The project targeted the construction of 300 water supply subprojects and 900 low cost institutional latrines. By June 2002, 320 water supply subprojects and 1,277 institutional latrines, not to mention 33,000 private latrines, were completed. Of the water supply subprojects, only 22 so far were generating adequate revenues to meet their O&M costs (some at breakeven and others at revenue surplus) but the rest are working towards this end. With improved water quality and accessibility, water consumption increased from an average of 15-20 liters per capita per day (lpcd) to 40-50 lpcd. This allowed for better hygiene practices, which in turn led to lower incidences of waterborne diseases (diarrhea, typhoid and cholera), eye infections and skin diseases. The reduction in time spent collecting water from distant springs and streams and the energy saved have also resulted in improved quality of life and health for the women and female children. As Raju Tuladjar, Senior Economic Officer at ADB's Nepal Resident Mission, says "Water availability and quality have improved the community, and this has disproportionally benefited women and children who bore the brunt of the difficulties of fetching water and spending hours to get water." NOT OUT OF THE WOODS YET Despite its gains, the project is not without some frustrations. The escalation of insurgency in rural areas has delayed the completion and turn-over of some of the subprojects. Even with the community-based design of the project, DWSS still played a major role in implementing subproject activities, e.g., civil works, supplies procurement, etc. To a certain extent, this compromised the abilities of WUCs to participate and make decisions regarding their subprojects. Also, although the project intended to benefit the women in local communities, there weren't enough measures to promote their active participation. For example, the requirement was to appoint at least two women members to WUCs (generally comprising 8-10 members), but no specific measures ensured that women members filled key decisionmaking positions. The results were that many WUCs had only two women members at the most, and no WUCs had women in key decision-making positions. The social preparation activities, including awareness campaigns and the training of communities in subproject planning, management, and O&M, could be enhanced. At the moment, beneficiary communities in many project areas still have low capacity and awareness, and beneficiaries tend to continue to depend on the Government for O&M. Finally, DWSS has only taken the initial steps towards a more participatory approach to project implementation and there is still much room for improvement. Another ongoing ADB project, the Community-Based Water Supply and Sanitation in Nepal, is facilitating DWSS' shift from project implementor to policy maker/project facilitator.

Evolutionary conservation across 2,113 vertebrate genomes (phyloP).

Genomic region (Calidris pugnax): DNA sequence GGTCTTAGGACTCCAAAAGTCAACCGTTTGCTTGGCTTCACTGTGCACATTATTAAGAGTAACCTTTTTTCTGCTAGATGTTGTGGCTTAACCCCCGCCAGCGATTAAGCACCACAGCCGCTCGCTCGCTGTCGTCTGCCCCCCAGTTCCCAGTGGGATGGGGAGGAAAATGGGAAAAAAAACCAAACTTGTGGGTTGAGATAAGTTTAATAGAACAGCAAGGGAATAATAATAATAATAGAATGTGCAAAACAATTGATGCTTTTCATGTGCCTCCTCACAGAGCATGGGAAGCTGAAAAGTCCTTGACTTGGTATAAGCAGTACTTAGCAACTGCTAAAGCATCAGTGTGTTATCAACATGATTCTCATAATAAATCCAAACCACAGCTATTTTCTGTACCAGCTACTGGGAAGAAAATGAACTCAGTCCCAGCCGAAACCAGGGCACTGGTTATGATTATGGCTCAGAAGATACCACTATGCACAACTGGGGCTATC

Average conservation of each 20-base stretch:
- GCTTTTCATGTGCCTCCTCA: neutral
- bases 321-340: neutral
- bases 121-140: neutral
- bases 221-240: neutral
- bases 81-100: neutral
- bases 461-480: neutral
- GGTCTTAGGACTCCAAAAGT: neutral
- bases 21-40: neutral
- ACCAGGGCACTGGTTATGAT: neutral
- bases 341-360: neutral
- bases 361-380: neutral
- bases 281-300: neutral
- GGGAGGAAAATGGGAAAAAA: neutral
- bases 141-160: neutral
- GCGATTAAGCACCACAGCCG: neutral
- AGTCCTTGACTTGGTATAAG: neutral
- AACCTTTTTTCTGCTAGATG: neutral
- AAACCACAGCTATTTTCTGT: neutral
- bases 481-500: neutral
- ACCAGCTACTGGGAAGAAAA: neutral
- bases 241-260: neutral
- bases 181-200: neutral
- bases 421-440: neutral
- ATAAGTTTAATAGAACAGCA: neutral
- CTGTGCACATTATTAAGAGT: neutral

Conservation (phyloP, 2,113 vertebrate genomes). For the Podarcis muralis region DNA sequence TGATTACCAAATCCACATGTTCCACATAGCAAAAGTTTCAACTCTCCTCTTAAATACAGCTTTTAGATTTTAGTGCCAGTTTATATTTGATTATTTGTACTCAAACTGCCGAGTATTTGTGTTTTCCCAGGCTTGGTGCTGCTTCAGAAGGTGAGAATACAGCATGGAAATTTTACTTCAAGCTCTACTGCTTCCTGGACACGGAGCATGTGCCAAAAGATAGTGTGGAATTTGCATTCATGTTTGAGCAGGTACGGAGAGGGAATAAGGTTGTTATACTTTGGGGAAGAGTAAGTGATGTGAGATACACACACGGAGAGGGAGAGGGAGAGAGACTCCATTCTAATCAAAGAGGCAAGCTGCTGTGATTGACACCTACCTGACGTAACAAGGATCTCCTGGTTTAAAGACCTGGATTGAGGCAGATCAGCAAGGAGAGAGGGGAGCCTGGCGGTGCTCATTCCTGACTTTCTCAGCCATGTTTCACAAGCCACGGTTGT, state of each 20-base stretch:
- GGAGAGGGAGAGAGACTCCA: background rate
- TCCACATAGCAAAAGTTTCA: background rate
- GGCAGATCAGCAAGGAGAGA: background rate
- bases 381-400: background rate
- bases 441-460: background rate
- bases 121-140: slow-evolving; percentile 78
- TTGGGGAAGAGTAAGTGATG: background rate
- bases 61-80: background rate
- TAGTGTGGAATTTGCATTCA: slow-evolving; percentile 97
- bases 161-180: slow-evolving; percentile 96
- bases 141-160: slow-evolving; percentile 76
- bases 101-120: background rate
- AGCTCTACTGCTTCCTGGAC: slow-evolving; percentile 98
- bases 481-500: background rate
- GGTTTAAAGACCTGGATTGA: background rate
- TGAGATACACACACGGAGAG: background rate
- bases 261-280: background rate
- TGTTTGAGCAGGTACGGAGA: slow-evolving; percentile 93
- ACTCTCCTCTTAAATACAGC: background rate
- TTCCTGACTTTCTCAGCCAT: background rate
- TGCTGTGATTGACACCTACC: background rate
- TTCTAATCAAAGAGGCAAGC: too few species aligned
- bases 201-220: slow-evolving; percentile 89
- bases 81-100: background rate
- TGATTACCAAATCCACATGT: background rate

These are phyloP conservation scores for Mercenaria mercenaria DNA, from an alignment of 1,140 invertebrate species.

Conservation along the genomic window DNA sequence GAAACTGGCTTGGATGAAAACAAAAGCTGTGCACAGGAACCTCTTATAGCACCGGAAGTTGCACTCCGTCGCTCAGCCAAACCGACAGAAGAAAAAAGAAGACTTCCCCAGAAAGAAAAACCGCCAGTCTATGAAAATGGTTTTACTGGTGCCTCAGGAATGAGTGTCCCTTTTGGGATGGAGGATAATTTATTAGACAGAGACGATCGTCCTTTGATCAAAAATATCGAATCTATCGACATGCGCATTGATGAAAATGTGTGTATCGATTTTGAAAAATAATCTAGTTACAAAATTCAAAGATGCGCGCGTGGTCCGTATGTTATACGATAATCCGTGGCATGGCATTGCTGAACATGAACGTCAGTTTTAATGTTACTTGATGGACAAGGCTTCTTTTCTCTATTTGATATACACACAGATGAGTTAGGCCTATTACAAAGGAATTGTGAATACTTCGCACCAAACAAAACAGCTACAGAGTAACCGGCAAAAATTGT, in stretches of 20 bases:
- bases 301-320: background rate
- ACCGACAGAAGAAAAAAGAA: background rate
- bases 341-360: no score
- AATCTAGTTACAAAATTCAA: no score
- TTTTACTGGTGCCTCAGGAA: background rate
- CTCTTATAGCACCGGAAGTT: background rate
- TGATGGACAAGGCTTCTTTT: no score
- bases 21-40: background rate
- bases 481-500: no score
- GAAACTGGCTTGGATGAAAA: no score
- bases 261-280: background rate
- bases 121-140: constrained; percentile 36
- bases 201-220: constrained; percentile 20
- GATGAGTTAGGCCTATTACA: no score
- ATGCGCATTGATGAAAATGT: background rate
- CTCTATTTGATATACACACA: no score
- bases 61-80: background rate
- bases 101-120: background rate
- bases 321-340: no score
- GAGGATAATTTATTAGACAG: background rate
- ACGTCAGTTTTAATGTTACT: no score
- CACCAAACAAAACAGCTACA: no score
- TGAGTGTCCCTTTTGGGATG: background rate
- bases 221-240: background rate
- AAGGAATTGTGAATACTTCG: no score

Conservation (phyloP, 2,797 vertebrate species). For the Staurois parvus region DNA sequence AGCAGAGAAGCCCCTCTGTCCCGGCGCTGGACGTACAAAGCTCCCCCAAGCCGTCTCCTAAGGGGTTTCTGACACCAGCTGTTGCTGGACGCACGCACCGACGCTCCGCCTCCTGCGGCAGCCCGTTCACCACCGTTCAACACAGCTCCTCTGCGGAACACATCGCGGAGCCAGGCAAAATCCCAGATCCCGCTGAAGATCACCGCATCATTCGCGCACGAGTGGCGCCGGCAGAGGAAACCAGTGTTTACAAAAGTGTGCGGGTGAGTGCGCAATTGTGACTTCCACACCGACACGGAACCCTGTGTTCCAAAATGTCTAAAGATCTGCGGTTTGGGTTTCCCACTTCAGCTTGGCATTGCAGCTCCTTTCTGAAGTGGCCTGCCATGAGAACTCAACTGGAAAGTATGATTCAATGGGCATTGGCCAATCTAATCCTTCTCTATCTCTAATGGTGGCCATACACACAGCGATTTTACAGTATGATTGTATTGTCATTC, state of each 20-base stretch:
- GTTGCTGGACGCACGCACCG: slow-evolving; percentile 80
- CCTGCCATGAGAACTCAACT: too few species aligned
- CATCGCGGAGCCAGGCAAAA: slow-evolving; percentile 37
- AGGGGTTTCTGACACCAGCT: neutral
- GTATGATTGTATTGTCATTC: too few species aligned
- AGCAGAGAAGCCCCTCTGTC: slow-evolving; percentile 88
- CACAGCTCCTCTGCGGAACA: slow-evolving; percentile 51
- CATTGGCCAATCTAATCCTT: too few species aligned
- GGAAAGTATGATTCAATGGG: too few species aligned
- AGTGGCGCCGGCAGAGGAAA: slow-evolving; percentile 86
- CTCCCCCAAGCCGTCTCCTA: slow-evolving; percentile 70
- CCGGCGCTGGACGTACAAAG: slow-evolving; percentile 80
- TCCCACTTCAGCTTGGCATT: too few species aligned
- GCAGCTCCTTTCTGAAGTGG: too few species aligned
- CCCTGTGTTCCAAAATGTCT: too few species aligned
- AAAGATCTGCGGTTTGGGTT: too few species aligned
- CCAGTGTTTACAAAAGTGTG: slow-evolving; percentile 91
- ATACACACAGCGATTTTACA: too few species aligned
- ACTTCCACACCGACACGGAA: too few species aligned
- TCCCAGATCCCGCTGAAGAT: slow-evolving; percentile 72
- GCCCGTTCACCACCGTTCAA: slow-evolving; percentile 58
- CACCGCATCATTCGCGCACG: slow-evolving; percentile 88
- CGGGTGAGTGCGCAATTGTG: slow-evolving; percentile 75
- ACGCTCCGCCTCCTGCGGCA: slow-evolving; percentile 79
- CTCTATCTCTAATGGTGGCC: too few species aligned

LESSONS LEARNED The decision-making process for projects needs to be embedded in the beneficiary communities. If the communities do not make project decisions, their ownership of the project facilities will be weak, jeopardizing sustainability. The community must be mobilized to contribute project costs. This will strengthen ownership and provide incentives to the communities, the key stakeholders, to seek ways to reduce costs and increase efficiency. Community capacity building should be closely linked to the more tangible project activities and results to sustain the community's active participation. The "software" component of a project is as important as its "hardware" component. Community information, awareness campaigns and education, particularly of women, must be given enough emphasis as well as financial and other support. These efforts need to precede construction activities. Monitoring and evaluation needs to be strengthened so that projects are implemented as designed, midcourse corrective actions can be taken, and intended project benefits are achieved. Benefits in the water sector can be obtained only if sanitation and hygiene education are addressed in an integrated manner. Whatever its limitation may be, the 4 th Rural Water Supply and Sanitation Project has effectively eased some major water burdens previously borne by the rural poor in Nepal.

REFERENCES Kruger, David. "Water Burdens Eased." ADB Review. Vol. 35, No. 4, July- August 2003. Project Completion Report on the 4th Rural Water Supply and Sanitation Sector Project in Nepal (Loan 1464- NEP), June 2004. "Community Participation Helps Bring Water to Remote Parts of Nepal." Bringing Water to the Poor: Selected ADB Case Studies. Water for All Series # 8, pp. 23-26

____________________________ *This article was first published online at ADB's Water for All website in July 2004: The Country Water Action series was developed to showcase reforms and good practices in the water sector undertaken by ADB’s member countries. It offers a mix of experience and insights from projects funded by ADB and those undertaken directly by civil society, local governments, the private sector, media, and the academe. The Country Water Actions are regularly featured in ADB’s Water for All News, which covers water sector developments in the Asia and Pacific region.